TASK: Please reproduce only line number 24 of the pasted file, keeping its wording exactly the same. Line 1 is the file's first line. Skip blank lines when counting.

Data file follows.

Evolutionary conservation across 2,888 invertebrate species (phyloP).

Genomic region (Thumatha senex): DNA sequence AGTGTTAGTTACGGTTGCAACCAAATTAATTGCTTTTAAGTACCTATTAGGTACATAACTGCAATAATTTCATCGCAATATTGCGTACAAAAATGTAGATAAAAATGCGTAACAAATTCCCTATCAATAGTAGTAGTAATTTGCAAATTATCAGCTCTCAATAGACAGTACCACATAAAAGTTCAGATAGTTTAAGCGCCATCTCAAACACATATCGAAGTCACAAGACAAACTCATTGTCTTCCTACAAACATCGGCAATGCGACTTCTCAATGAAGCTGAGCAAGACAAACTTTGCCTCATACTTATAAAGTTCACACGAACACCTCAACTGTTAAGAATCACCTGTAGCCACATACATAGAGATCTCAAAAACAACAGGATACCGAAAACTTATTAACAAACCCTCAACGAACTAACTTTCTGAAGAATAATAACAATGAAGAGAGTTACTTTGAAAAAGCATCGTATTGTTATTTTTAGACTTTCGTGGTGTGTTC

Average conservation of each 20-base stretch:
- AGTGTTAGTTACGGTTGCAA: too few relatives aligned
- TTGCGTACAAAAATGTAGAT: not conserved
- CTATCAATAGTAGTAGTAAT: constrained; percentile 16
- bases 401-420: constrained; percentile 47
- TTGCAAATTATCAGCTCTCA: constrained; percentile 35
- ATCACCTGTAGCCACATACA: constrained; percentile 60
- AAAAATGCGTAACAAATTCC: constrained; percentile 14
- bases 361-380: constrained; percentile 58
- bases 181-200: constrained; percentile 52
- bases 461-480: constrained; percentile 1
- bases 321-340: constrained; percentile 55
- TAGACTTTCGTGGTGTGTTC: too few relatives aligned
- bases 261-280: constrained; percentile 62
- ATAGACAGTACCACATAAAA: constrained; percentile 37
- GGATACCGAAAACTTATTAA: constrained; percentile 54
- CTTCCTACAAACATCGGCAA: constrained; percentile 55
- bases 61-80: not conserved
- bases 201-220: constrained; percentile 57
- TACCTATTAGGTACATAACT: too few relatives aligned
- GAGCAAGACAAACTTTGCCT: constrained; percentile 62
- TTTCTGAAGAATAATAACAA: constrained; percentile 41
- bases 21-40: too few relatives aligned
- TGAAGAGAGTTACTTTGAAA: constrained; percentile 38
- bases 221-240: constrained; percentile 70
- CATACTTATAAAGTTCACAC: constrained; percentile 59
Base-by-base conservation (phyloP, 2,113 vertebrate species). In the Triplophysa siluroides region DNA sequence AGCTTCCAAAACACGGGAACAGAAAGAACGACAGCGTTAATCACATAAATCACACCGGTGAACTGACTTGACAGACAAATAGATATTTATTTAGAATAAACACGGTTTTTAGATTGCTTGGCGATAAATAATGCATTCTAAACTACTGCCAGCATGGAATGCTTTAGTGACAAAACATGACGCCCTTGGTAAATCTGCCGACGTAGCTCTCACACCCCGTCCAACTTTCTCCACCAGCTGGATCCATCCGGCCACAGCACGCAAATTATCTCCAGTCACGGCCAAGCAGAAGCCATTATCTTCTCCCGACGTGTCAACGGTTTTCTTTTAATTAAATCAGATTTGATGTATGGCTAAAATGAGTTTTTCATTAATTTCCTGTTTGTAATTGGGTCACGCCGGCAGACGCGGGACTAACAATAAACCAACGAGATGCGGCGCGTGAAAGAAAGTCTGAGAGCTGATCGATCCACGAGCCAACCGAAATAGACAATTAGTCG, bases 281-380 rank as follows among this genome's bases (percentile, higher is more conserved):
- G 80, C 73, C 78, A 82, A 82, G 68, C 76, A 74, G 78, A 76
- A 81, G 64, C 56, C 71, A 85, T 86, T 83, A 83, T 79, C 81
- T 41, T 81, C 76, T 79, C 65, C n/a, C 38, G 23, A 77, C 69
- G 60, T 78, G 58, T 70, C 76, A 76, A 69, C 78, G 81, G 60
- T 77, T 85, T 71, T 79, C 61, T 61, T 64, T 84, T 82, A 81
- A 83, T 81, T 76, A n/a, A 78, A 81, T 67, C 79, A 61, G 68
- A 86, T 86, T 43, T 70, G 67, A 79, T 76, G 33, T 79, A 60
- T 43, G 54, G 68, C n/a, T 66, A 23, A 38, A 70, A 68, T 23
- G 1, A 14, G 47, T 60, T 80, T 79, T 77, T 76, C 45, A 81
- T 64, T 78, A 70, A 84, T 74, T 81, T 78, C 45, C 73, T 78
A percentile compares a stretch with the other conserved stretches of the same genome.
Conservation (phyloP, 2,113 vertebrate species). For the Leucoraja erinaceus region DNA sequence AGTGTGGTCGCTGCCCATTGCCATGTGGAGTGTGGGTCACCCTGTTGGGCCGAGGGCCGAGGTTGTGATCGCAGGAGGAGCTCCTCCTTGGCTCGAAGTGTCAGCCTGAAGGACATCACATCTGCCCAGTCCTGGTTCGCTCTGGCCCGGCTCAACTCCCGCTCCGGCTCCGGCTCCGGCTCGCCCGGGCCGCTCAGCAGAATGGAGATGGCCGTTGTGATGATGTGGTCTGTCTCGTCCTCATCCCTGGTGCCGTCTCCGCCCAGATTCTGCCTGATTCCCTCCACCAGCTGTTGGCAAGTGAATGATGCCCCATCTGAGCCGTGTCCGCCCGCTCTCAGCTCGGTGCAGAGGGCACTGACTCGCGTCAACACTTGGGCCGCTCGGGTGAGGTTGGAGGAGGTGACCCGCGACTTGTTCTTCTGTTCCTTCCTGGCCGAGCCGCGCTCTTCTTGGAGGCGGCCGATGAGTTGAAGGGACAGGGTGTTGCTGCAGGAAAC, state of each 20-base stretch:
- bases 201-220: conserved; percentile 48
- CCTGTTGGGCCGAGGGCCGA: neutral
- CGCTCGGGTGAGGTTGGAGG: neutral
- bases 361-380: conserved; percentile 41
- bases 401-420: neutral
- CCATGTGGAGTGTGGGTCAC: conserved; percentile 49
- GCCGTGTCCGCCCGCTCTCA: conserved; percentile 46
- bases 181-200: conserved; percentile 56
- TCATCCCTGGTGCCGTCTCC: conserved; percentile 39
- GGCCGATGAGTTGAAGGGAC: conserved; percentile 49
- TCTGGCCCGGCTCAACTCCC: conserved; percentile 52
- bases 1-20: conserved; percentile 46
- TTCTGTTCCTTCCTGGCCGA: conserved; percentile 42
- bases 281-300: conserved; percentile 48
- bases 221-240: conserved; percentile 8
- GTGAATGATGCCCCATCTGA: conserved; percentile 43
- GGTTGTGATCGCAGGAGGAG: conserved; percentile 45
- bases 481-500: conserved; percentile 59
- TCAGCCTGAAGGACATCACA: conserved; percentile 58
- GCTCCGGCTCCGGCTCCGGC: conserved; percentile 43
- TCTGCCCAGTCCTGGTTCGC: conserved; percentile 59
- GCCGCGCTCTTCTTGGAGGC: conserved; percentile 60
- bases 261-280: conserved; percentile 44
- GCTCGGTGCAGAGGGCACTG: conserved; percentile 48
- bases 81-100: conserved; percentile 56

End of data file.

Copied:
- TTTCTGAAGAATAATAACAA: constrained; percentile 41